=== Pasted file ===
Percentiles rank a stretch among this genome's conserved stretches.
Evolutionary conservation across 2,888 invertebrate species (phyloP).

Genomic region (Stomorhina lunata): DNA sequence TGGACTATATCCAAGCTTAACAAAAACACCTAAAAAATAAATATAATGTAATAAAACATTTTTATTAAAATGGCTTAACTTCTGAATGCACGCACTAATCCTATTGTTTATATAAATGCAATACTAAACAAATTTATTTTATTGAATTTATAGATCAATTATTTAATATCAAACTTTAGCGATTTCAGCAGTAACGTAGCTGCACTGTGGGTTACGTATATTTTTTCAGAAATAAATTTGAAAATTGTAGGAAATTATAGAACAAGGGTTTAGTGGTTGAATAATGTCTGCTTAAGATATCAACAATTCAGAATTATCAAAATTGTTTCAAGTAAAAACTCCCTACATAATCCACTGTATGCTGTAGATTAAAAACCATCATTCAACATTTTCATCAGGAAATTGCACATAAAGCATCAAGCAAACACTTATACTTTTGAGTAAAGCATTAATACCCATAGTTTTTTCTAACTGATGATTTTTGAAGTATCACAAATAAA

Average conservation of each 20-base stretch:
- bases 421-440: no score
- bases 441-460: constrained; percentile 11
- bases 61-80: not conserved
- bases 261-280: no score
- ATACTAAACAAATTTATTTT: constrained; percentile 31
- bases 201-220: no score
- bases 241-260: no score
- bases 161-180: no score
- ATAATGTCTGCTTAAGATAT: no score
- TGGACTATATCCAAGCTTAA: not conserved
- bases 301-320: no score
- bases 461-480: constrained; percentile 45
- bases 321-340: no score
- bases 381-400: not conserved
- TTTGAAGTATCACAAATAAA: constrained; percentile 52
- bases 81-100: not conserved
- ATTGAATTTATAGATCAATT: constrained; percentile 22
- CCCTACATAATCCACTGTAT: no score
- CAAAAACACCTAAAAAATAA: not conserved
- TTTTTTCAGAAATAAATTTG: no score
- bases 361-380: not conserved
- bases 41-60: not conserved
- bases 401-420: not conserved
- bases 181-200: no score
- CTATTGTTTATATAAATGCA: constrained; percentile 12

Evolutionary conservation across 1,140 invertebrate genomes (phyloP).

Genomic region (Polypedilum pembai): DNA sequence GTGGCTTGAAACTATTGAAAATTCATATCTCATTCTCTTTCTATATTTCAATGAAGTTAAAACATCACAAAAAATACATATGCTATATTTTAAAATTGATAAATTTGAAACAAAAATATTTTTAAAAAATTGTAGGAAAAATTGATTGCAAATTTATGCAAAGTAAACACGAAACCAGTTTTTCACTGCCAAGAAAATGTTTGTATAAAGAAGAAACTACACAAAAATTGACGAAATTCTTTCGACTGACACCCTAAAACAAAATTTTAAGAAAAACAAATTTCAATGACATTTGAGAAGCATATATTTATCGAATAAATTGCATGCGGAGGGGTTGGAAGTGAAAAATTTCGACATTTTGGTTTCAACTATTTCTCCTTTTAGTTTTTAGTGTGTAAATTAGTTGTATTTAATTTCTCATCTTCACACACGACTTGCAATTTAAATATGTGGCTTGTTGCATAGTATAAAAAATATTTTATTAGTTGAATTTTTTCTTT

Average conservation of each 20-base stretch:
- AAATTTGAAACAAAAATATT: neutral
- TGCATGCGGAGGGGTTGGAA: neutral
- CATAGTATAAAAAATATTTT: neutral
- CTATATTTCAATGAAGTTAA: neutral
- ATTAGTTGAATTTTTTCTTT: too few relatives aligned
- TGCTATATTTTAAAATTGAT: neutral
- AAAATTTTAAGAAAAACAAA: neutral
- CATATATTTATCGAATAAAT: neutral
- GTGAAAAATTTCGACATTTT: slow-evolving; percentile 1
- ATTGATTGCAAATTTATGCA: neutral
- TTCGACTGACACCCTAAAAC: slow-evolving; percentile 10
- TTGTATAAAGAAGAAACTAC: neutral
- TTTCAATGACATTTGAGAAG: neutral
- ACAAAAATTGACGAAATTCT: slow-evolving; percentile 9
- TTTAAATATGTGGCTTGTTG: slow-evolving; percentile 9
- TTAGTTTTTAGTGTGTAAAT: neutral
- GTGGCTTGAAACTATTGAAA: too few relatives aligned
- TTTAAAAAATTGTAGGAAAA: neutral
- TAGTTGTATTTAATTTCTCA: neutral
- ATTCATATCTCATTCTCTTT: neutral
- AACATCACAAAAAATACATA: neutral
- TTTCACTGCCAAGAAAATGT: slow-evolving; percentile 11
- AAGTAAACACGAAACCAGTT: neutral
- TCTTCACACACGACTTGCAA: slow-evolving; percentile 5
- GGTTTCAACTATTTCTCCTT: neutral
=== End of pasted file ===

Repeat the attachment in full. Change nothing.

Percentiles rank a stretch among this genome's conserved stretches.
Evolutionary conservation across 2,888 invertebrate species (phyloP).

Genomic region (Stomorhina lunata): DNA sequence TGGACTATATCCAAGCTTAACAAAAACACCTAAAAAATAAATATAATGTAATAAAACATTTTTATTAAAATGGCTTAACTTCTGAATGCACGCACTAATCCTATTGTTTATATAAATGCAATACTAAACAAATTTATTTTATTGAATTTATAGATCAATTATTTAATATCAAACTTTAGCGATTTCAGCAGTAACGTAGCTGCACTGTGGGTTACGTATATTTTTTCAGAAATAAATTTGAAAATTGTAGGAAATTATAGAACAAGGGTTTAGTGGTTGAATAATGTCTGCTTAAGATATCAACAATTCAGAATTATCAAAATTGTTTCAAGTAAAAACTCCCTACATAATCCACTGTATGCTGTAGATTAAAAACCATCATTCAACATTTTCATCAGGAAATTGCACATAAAGCATCAAGCAAACACTTATACTTTTGAGTAAAGCATTAATACCCATAGTTTTTTCTAACTGATGATTTTTGAAGTATCACAAATAAA

Average conservation of each 20-base stretch:
- bases 421-440: no score
- bases 441-460: constrained; percentile 11
- bases 61-80: not conserved
- bases 261-280: no score
- ATACTAAACAAATTTATTTT: constrained; percentile 31
- bases 201-220: no score
- bases 241-260: no score
- bases 161-180: no score
- ATAATGTCTGCTTAAGATAT: no score
- TGGACTATATCCAAGCTTAA: not conserved
- bases 301-320: no score
- bases 461-480: constrained; percentile 45
- bases 321-340: no score
- bases 381-400: not conserved
- TTTGAAGTATCACAAATAAA: constrained; percentile 52
- bases 81-100: not conserved
- ATTGAATTTATAGATCAATT: constrained; percentile 22
- CCCTACATAATCCACTGTAT: no score
- CAAAAACACCTAAAAAATAA: not conserved
- TTTTTTCAGAAATAAATTTG: no score
- bases 361-380: not conserved
- bases 41-60: not conserved
- bases 401-420: not conserved
- bases 181-200: no score
- CTATTGTTTATATAAATGCA: constrained; percentile 12

Evolutionary conservation across 1,140 invertebrate genomes (phyloP).

Genomic region (Polypedilum pembai): DNA sequence GTGGCTTGAAACTATTGAAAATTCATATCTCATTCTCTTTCTATATTTCAATGAAGTTAAAACATCACAAAAAATACATATGCTATATTTTAAAATTGATAAATTTGAAACAAAAATATTTTTAAAAAATTGTAGGAAAAATTGATTGCAAATTTATGCAAAGTAAACACGAAACCAGTTTTTCACTGCCAAGAAAATGTTTGTATAAAGAAGAAACTACACAAAAATTGACGAAATTCTTTCGACTGACACCCTAAAACAAAATTTTAAGAAAAACAAATTTCAATGACATTTGAGAAGCATATATTTATCGAATAAATTGCATGCGGAGGGGTTGGAAGTGAAAAATTTCGACATTTTGGTTTCAACTATTTCTCCTTTTAGTTTTTAGTGTGTAAATTAGTTGTATTTAATTTCTCATCTTCACACACGACTTGCAATTTAAATATGTGGCTTGTTGCATAGTATAAAAAATATTTTATTAGTTGAATTTTTTCTTT

Average conservation of each 20-base stretch:
- AAATTTGAAACAAAAATATT: neutral
- TGCATGCGGAGGGGTTGGAA: neutral
- CATAGTATAAAAAATATTTT: neutral
- CTATATTTCAATGAAGTTAA: neutral
- ATTAGTTGAATTTTTTCTTT: too few relatives aligned
- TGCTATATTTTAAAATTGAT: neutral
- AAAATTTTAAGAAAAACAAA: neutral
- CATATATTTATCGAATAAAT: neutral
- GTGAAAAATTTCGACATTTT: slow-evolving; percentile 1
- ATTGATTGCAAATTTATGCA: neutral
- TTCGACTGACACCCTAAAAC: slow-evolving; percentile 10
- TTGTATAAAGAAGAAACTAC: neutral
- TTTCAATGACATTTGAGAAG: neutral
- ACAAAAATTGACGAAATTCT: slow-evolving; percentile 9
- TTTAAATATGTGGCTTGTTG: slow-evolving; percentile 9
- TTAGTTTTTAGTGTGTAAAT: neutral
- GTGGCTTGAAACTATTGAAA: too few relatives aligned
- TTTAAAAAATTGTAGGAAAA: neutral
- TAGTTGTATTTAATTTCTCA: neutral
- ATTCATATCTCATTCTCTTT: neutral
- AACATCACAAAAAATACATA: neutral
- TTTCACTGCCAAGAAAATGT: slow-evolving; percentile 11
- AAGTAAACACGAAACCAGTT: neutral
- TCTTCACACACGACTTGCAA: slow-evolving; percentile 5
- GGTTTCAACTATTTCTCCTT: neutral